About the Thyroid
The thyroid is a small gland located in the front of the neck beneath the voice box (larynx). The thyroid has two lobes connected by a thin piece of tissue called the isthmus. The thyroid contains follicular cells that use iodine from your diet to make thyroid hormone. Thyroid hormone regulates your body’s metabolism by affecting heart rate, blood pressure, body temperature and weight. The C cells of the thyroid make calcitonin that plays a minor role in regulating calcium levels in the body.
Four tiny parathyroid glands are located behind the thyroid on its surface. The parathyroid glands are very important in maintaining a normal calcium level in the body.
About Thyroid Cancer
Thyroid cancer begins when cells in the thyroid gland grow and divide uncontrollably to form a tumor that can invade blood and lymph vessels.
The diagnosis of thyroid cancer is increasing faster than any other malignancy, partly due to increased detection of small tumors with ultrasound, CT scans and PET scans. It is estimated that there will be about 48,020 new cases of thyroid cancer diagnosed in 2011 in the United States. Thyroid cancer is one of the most curable cancers with excellent survival rates in the majority of cases. There are nearly 500,000 cancer survivors in the United States.
Some cells in the thyroid may grow and divide faster than others to form a nodule. Most thyroid nodules are not malignant but about 5-10% are malignant.
The Thyroid Cancer Team includes, among others you might see:
Thomas Galloway, MD
Many patients with early thyroid cancer have no noticeable symptoms. As the cancer grows, a swelling or lump on the front of the neck is often the first symptom. Thyroid nodules are common and are usually painless. The vast majority of them are benign.
Other less common symptoms of thyroid cancer may include:
- trouble swallowing
- persistently swollen glands in the neck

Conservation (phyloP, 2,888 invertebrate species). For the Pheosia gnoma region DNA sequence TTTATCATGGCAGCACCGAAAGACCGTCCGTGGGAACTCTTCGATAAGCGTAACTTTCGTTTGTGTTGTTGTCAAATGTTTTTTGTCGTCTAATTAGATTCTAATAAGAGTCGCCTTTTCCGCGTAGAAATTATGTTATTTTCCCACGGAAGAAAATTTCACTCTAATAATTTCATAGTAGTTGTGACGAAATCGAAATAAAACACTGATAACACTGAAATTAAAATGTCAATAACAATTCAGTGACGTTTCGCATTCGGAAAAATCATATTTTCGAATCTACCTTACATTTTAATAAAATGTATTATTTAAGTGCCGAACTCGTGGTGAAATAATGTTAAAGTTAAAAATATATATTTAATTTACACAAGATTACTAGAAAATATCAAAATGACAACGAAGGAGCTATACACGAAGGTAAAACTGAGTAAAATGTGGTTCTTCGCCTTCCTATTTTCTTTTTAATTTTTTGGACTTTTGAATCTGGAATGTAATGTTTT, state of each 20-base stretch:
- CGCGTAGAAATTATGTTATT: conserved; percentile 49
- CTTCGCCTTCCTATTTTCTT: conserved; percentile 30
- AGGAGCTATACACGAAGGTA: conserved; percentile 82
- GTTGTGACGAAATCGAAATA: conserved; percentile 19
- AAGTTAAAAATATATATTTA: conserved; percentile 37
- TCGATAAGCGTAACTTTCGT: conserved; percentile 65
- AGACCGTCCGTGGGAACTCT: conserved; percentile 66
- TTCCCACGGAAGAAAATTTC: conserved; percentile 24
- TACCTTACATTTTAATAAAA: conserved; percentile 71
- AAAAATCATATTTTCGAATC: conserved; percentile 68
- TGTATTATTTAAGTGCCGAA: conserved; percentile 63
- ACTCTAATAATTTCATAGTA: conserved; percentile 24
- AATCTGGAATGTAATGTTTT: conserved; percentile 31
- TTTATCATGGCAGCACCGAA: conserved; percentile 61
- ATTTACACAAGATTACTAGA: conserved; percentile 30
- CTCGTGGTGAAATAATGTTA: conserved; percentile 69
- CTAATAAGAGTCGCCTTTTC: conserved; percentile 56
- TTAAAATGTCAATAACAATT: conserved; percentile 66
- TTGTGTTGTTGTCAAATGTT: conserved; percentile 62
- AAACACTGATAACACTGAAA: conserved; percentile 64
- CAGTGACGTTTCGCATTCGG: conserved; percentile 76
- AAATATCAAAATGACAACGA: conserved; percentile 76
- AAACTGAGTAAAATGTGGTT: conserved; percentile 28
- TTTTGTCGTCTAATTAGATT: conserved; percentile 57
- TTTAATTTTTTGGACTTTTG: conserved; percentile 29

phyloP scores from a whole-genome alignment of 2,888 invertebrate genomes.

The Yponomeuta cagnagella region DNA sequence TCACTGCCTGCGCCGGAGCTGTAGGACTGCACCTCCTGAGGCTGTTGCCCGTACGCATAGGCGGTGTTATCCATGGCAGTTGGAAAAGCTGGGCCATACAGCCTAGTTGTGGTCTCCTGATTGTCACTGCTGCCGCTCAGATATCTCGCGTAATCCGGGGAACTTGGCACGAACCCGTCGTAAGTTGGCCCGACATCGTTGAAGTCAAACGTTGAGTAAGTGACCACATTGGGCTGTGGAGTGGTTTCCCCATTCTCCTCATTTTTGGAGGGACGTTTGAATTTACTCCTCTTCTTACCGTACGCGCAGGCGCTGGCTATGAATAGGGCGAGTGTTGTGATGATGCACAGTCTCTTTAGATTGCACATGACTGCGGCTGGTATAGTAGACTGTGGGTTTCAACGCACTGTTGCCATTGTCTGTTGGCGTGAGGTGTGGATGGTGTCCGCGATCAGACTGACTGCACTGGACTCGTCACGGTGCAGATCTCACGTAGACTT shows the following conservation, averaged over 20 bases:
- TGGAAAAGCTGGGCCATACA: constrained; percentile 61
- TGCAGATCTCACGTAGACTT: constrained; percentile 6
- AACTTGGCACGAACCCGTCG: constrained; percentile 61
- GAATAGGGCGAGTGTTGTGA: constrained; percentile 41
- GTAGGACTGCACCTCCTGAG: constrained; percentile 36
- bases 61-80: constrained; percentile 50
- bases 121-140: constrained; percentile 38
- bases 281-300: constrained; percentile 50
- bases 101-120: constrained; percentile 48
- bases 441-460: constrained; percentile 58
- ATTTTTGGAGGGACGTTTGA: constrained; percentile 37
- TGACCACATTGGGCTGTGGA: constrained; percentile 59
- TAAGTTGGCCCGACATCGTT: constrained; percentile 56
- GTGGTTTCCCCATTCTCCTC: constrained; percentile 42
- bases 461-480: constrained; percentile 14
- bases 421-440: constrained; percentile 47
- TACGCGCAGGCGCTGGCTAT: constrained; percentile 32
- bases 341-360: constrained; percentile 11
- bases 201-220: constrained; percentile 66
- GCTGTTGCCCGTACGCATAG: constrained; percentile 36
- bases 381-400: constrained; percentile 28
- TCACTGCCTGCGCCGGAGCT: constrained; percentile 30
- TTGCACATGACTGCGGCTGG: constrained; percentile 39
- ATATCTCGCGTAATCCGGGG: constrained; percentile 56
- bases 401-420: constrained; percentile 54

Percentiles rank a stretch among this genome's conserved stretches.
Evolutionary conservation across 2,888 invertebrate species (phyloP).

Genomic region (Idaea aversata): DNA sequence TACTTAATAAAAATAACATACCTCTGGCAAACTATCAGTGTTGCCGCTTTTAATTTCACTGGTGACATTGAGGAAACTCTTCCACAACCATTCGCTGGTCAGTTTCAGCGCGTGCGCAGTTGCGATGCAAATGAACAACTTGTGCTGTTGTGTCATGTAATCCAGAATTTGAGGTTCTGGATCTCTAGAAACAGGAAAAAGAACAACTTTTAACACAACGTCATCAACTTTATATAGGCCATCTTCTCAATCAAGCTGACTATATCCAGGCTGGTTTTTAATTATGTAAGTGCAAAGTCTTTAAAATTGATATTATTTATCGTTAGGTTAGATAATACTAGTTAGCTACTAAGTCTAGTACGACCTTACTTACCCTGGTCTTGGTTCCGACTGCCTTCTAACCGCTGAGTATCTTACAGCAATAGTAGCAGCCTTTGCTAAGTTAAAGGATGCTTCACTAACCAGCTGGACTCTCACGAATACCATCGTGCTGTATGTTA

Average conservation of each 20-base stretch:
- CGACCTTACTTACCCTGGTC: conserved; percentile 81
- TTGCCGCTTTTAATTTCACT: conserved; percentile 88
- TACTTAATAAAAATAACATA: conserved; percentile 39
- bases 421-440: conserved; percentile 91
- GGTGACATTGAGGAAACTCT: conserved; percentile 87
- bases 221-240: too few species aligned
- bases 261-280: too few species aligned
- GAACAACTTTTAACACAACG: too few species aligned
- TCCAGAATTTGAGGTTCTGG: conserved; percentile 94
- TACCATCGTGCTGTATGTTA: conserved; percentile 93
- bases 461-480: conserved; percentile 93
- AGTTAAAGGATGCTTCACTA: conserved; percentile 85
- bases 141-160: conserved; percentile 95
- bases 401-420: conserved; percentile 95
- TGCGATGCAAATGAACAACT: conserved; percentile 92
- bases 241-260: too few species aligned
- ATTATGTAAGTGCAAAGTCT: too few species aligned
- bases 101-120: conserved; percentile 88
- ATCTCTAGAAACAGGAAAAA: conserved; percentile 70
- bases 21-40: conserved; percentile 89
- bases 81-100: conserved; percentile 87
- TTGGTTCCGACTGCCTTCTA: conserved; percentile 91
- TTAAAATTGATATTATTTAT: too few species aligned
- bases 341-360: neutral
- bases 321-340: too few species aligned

- difficulty breathing
- pain in the throat or neck that does not go away
- a cough that does not go away and is not due to a cold
Symptoms of thyroid cancer may be similar to those of other medical conditions. If you are concerned about a symptom on this list, you should see your doctor.
If you have symptoms that suggest thyroid cancer, your doctor will help you find out whether they are from thyroid cancer or some other cause. Your doctor will ask about your personal and family medical history. You may have one or more of the following tests:
- Physical exam: Your doctor may examine your neck for lumps or large lymph nodes.
- Blood Tests: Tests of the thyroid function such as the thyroid-stimulating hormone (TSH) or calcitonin may be checked.
- Ultrasound: The ultrasound uses sound waves to create a picture of the thyroid. It is the best way to see the thyroid and the neck lymph nodes in great detail. Sometimes the appearance on the ultrasound can tell us whether a nodule is more likely to be cancerous.
- Thyroid Scan: Your doctor may order a scan of your thyroid to see if any of the nodules absorb iodine. You swallow a small amount of radioactive iodine that travels to your thyroid. Nodules that absorb more iodine than the rest of the thyroid are called “hot” nodules and usually do not require biopsy since they are rarely cancer.
- Fine Needle Aspiration (FNA) Biopsy: A biopsy is the only sure way to diagnose thyroid cancer. The blood tests and ultrasound pictures are used to determine which nodule(s) require biopsy. Using the ultrasound device to locate the suspicious nodule(s), a very fine needle can remove a sample of the tissue. A pathologist checks the samples for cancer cells with a microscope.
- Surgery: Sometimes the cells obtained from the FNA biopsy do not provided enough information to tell if the nodule is benign or cancerous. In those cases, the lobe containing the nodule must be removed surgically to determine the diagnosis.
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